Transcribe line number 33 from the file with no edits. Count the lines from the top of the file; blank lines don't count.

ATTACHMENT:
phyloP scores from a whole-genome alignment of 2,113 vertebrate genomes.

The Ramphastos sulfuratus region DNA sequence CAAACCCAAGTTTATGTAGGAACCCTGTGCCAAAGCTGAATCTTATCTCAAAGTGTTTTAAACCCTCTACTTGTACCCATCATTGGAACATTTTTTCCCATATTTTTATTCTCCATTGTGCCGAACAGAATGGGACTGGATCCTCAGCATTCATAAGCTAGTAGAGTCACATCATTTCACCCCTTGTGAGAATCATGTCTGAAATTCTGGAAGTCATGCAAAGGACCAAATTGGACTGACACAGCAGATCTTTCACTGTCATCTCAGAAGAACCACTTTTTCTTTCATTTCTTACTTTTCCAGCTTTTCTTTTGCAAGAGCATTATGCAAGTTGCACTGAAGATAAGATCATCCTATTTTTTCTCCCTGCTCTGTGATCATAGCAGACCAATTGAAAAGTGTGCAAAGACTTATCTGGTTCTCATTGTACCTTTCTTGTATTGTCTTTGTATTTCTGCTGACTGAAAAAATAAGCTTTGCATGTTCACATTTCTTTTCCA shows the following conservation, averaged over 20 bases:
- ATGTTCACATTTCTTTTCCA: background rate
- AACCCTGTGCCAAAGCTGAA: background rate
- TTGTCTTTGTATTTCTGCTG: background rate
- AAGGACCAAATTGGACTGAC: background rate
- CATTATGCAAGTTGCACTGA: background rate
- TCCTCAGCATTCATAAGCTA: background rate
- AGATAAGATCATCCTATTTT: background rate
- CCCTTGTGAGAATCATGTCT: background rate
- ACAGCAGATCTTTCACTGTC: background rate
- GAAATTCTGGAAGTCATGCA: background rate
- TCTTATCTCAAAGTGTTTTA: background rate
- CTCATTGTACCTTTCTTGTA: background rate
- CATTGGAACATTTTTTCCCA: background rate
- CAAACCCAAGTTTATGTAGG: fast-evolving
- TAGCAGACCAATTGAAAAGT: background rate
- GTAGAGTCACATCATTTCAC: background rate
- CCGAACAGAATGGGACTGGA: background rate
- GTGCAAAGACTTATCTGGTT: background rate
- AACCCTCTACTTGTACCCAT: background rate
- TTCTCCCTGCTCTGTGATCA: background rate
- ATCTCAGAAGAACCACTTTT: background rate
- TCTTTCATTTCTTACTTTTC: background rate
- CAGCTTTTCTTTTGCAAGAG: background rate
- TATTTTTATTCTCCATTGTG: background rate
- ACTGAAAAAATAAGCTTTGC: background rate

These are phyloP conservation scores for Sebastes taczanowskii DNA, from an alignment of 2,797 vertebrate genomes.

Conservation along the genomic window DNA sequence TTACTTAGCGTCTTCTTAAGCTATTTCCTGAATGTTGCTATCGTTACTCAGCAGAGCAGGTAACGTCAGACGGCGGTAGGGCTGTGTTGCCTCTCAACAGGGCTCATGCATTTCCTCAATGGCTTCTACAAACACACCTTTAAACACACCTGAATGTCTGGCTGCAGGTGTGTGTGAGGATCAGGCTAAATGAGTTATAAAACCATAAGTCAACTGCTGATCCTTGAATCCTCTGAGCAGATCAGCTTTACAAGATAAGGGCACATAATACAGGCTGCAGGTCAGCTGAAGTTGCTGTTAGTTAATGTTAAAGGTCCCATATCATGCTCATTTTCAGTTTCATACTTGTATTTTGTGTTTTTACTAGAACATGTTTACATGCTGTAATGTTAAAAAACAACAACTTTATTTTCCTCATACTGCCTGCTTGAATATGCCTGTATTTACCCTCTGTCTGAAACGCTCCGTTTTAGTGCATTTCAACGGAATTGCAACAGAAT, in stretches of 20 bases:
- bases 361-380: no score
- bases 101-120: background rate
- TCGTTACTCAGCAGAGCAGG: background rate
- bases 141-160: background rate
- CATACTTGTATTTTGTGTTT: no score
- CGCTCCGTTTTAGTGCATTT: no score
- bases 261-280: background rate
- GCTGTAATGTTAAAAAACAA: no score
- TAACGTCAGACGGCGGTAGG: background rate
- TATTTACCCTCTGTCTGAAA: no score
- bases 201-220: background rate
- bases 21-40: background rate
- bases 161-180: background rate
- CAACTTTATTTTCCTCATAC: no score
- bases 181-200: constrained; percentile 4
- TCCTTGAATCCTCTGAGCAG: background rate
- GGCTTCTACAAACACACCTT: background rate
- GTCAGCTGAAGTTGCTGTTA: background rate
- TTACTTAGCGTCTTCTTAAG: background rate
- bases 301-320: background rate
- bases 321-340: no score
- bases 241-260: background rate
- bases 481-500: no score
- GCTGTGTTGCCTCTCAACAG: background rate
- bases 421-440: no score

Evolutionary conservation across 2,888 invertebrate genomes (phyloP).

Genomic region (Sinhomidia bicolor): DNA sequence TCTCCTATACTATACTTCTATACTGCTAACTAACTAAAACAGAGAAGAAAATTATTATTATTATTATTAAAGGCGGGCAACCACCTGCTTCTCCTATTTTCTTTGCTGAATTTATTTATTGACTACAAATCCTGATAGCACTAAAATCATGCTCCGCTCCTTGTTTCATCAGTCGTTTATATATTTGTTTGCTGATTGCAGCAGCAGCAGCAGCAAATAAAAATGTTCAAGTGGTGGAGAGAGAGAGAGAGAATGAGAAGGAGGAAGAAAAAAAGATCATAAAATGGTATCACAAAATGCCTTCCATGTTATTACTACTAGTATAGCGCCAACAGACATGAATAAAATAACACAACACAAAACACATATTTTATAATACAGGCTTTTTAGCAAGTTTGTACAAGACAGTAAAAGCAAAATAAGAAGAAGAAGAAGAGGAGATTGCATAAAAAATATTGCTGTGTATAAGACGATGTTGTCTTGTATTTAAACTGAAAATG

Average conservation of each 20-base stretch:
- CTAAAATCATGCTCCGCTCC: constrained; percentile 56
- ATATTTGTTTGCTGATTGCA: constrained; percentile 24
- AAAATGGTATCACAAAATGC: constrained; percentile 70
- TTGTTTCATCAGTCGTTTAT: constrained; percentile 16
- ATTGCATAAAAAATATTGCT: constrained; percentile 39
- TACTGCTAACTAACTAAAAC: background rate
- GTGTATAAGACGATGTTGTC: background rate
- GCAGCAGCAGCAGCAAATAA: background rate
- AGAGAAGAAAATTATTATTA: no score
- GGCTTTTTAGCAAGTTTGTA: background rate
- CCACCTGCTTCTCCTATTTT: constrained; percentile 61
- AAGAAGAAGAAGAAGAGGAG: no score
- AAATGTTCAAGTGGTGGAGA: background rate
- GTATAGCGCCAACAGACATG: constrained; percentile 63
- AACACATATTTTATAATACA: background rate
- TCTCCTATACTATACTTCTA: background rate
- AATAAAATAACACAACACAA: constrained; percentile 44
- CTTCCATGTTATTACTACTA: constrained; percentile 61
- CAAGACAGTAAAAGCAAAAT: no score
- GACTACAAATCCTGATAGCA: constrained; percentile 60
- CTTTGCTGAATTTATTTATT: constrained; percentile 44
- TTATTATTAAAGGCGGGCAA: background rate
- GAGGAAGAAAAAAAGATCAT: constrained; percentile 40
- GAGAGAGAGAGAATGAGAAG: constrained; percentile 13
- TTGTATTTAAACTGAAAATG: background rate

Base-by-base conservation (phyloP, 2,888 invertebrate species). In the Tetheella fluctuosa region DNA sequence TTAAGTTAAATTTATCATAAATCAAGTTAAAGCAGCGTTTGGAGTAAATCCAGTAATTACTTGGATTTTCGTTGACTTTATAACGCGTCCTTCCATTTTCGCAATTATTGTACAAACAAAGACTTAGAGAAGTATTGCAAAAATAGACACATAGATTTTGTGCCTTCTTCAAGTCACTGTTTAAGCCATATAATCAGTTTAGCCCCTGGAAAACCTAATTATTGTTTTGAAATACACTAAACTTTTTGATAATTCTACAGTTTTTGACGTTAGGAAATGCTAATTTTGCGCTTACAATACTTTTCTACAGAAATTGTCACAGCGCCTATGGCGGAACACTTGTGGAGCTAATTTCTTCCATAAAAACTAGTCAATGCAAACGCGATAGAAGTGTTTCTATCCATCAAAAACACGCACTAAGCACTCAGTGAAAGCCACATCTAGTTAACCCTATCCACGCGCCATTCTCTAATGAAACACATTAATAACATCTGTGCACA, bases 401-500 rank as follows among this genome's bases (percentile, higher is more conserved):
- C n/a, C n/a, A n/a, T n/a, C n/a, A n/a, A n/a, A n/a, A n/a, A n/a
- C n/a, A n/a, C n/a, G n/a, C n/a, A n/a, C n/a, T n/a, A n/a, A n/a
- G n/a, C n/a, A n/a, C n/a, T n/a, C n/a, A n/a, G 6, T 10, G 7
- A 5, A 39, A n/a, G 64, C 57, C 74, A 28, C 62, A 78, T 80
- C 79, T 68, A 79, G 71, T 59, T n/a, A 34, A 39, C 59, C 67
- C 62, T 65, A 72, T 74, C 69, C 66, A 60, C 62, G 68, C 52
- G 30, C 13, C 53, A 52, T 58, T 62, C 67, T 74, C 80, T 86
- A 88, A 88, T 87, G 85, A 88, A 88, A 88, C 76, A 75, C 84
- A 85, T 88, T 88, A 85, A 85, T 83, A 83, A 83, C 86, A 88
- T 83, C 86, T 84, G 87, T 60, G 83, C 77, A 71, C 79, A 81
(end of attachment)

- bases 141-160: background rate